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From field to finish: Transitioning to certified organic

Kelli Boylen for Progressive Forage Published on 28 September 2021
Cattle grazing

If you are interested in becoming an organic operation, good records are essential, says Kristen Adams, certification service director at Midwest Organic Services Association (MOSA) Certified Organic.

Adams works for MOSA, which is one of the agencies that certify operations as organic. She says her recommendations will help producers in their transition to organic no matter what certifying agency they use.

Producers choose to become organic for a variety of reasons including personal philosophy, health and environmental benefits, access to growing markets and premium prices.

“One of the motivators to transition to an organic market is the price point of organic milk versus the price of conventional milk. Over time, the additional benefits often reveal themselves: Farmers have to take a proactive approach to animal health and nutrition so they see healthier animals, healthier pastures and fields, and the return of biodiversity to their farm,” Adams says.

For fields to become certified, they must be treated as organic for three years. All feed given to dairy cows must be 100% organic, Adams says.

Ruminants must have 30% of dry matter intake from pasture during the grazing season, and they must be grazed the entire grazing season. All organic animals must have access to outdoors, including direct access to sunshine.

Also, animals cannot be rotated between organic and non-organic production.

Although land must be farmed with organic methods for three years and cows must be fed organically for a year before selling certified organic milk, feed grown on land in its third year of transition (will be certified organic next year) can be used to transition dairy animals into organic production. This means organic milk can be shipped three years after the organic certification process starts instead of four, if all requirements are met.

Common mistakes she has seen include not managing dairy cattle organically through their transition. “This included not only using allowed inputs and feed but also meeting the grazing requirements. Many times folks don’t understand that during the year [they] transition to organic production, all livestock over 6 months of age is required to get a minimum of 30 percent of their dry matter intake from pasture during the grazing season and must be allowed to graze the full grazing season,” Adams says.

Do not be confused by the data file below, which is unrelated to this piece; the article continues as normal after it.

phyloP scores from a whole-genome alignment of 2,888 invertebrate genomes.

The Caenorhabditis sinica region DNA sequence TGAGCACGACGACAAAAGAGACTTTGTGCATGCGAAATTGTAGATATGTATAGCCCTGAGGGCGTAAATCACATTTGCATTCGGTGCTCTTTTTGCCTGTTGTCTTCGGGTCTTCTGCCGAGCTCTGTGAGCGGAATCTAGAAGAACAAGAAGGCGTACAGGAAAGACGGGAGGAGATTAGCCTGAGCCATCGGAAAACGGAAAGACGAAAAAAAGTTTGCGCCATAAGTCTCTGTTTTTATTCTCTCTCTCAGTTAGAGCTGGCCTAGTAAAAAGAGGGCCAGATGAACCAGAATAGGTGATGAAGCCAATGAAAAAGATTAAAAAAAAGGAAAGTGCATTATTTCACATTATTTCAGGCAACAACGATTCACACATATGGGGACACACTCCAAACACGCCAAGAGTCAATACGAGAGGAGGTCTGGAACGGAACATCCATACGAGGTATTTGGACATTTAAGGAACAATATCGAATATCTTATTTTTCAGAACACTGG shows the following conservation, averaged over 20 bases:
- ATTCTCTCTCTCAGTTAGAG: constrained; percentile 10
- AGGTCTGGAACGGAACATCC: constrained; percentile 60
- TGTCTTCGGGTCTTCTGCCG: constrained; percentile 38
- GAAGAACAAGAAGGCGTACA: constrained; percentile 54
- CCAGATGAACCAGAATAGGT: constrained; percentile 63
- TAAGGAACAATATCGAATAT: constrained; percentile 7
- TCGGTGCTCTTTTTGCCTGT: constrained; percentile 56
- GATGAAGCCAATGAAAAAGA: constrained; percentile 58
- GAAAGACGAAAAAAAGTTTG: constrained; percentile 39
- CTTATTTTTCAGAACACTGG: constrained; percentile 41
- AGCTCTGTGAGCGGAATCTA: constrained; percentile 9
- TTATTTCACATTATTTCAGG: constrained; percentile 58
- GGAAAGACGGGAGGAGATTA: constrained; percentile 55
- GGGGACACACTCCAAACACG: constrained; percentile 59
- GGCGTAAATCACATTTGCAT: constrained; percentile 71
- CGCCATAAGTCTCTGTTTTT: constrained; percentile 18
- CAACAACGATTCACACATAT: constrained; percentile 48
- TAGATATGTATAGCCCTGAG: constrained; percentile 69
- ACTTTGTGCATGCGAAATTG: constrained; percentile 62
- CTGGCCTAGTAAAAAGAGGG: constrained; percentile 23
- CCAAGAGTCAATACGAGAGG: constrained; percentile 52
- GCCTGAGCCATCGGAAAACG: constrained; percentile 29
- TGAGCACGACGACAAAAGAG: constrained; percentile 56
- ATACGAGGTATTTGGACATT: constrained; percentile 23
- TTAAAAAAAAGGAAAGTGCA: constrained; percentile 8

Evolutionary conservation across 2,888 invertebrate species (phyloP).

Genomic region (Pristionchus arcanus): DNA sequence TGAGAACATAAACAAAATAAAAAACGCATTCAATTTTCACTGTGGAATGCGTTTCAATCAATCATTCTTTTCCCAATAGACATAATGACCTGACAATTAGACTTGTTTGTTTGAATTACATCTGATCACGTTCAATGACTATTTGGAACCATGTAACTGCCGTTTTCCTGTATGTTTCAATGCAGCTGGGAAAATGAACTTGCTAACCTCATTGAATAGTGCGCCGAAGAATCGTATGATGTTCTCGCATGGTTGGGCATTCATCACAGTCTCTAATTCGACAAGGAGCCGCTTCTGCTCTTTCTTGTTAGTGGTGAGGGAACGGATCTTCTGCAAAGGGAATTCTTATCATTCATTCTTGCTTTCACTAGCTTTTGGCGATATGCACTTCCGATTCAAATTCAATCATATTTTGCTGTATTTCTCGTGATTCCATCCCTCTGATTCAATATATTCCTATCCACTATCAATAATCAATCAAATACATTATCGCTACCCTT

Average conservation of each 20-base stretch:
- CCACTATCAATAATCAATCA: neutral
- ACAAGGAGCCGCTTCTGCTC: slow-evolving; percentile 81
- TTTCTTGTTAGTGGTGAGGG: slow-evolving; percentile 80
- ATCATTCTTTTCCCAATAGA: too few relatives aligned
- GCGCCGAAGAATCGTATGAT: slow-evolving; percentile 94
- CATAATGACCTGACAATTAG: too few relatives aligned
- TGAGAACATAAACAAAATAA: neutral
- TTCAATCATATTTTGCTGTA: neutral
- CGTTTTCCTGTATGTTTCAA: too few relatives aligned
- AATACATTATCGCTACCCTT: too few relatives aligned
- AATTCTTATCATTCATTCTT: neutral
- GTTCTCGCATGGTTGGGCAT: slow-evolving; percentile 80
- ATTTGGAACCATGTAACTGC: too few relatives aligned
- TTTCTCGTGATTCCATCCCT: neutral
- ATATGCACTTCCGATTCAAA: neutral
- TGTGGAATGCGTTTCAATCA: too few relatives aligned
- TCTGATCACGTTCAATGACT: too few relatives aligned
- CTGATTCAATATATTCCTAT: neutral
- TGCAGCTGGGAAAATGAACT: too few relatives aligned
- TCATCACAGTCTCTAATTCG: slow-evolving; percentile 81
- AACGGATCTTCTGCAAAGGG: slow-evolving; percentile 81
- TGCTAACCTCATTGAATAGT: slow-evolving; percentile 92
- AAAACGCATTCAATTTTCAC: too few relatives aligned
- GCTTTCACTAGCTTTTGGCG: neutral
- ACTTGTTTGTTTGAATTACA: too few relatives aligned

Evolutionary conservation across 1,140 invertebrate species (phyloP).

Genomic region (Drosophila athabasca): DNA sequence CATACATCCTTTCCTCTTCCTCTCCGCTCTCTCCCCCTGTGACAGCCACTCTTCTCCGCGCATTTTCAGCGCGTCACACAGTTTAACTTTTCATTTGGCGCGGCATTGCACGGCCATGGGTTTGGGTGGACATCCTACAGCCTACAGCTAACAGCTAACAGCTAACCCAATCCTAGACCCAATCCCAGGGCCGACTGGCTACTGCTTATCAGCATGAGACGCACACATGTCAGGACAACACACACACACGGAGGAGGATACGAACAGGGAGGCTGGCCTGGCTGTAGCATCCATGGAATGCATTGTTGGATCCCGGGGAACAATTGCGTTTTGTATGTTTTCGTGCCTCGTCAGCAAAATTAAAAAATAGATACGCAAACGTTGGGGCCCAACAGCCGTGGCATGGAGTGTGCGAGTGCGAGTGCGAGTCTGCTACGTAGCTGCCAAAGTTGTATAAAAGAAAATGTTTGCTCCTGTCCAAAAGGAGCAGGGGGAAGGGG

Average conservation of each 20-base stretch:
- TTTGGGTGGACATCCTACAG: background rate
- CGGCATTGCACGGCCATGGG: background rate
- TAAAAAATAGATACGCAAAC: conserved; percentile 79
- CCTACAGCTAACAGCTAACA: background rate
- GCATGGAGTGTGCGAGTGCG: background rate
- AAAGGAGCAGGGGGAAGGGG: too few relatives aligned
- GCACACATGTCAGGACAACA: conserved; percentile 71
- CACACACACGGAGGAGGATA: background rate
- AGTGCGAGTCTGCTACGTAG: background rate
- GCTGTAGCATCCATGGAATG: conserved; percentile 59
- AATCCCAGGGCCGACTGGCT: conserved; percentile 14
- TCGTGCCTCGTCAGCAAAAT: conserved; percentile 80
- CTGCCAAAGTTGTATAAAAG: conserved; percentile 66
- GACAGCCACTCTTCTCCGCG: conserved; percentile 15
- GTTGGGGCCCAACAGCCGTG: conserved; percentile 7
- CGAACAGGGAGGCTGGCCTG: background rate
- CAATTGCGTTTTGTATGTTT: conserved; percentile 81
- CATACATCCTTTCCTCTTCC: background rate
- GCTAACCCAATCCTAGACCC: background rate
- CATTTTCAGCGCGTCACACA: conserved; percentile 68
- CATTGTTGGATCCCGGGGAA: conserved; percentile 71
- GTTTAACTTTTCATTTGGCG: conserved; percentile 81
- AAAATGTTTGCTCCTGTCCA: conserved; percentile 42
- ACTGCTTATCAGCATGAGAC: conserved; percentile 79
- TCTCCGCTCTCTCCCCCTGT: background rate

If you use a product on a field that has a prohibited ingredient, you will need to start over with the three-year certification process; Adams stressed that it’s best to make sure all inputs are approved for organics. “It’s much better to ask for permission than forgiveness,” she says.

She adds that dairies that must take land out of production due to non-compliance can be hit very hard economically when they have to purchase feed.

Another common mistake is not reaching out to a certifier early enough. Adams says, “The logistics of getting through the certification process can be tricky, so apply for certification well in advance of the end of your transition and certainly well before your targeted organic milk ship date. Good communication is key to a smooth certification process.”

Adams also recommends finding an organic producer in your area to be a mentor.

The application to become certified organic will include an Organic System Plan (OSP) created for your operation. A beginning OSP will contain field history, maps, land use agreement with neighbor/ buffers, maps, crop and livestock inputs (fertilizer, health treatments approved by certifier prior to use).

“Your organic system plan is your main document, how you plan to manage your farm, how you intend to manage your livestock. Completing it can seem really daunting the first year you are dealing with it,” Adams says.

Certifiers will have an OSP template for clients to use, she says, based on their specific type of production, including the crops used in the operation.

“The OSP also makes the applicant really think about all the details of how they produce products and how they will improve various aspects of their system over time. How are you going to build the soil on your farm? How are you going to encourage biodiversity? What is your proposed crop rotation for the next six years? What is your plan for reducing the risk of drift?”

Adams says the key to making the process easier is education and connection with community. “Also, use your resources. Don’t hesitate to call your certifier if you have questions, use the National Organic Integrity Database, and develop a record-keeping system that you will actually use.”

The OSP should be considered a living document and must be updated as changes occur.

Once the application is submitted, a certifier will do an initial review. If they feel they can verify compliance to organic standards, the producer’s information is then sent out to an inspector.

All operations are required to be inspected once a year. Producers need to verify changes to their OSP and be sure to have any issues from last year resolved.

An ongoing OSP needs to contain: field records, seed receipts and tags, organic seed search, input receipts, equipment cleanout, harvest and sales records, livestock health records, feed rations, pasture and confinement records, implementation of soil-building crop rotations to reduce erosion and increase biodiversity, fertility management must not contaminate crops, soil or water, and physical barriers to prevent commingling and contamination. end mark

PHOTO: Staff photo.

The Organic Integrity Database is available at: USDA - Organic inegrity database

Kelli Boylen is a freelancer based in northeast Iowa.

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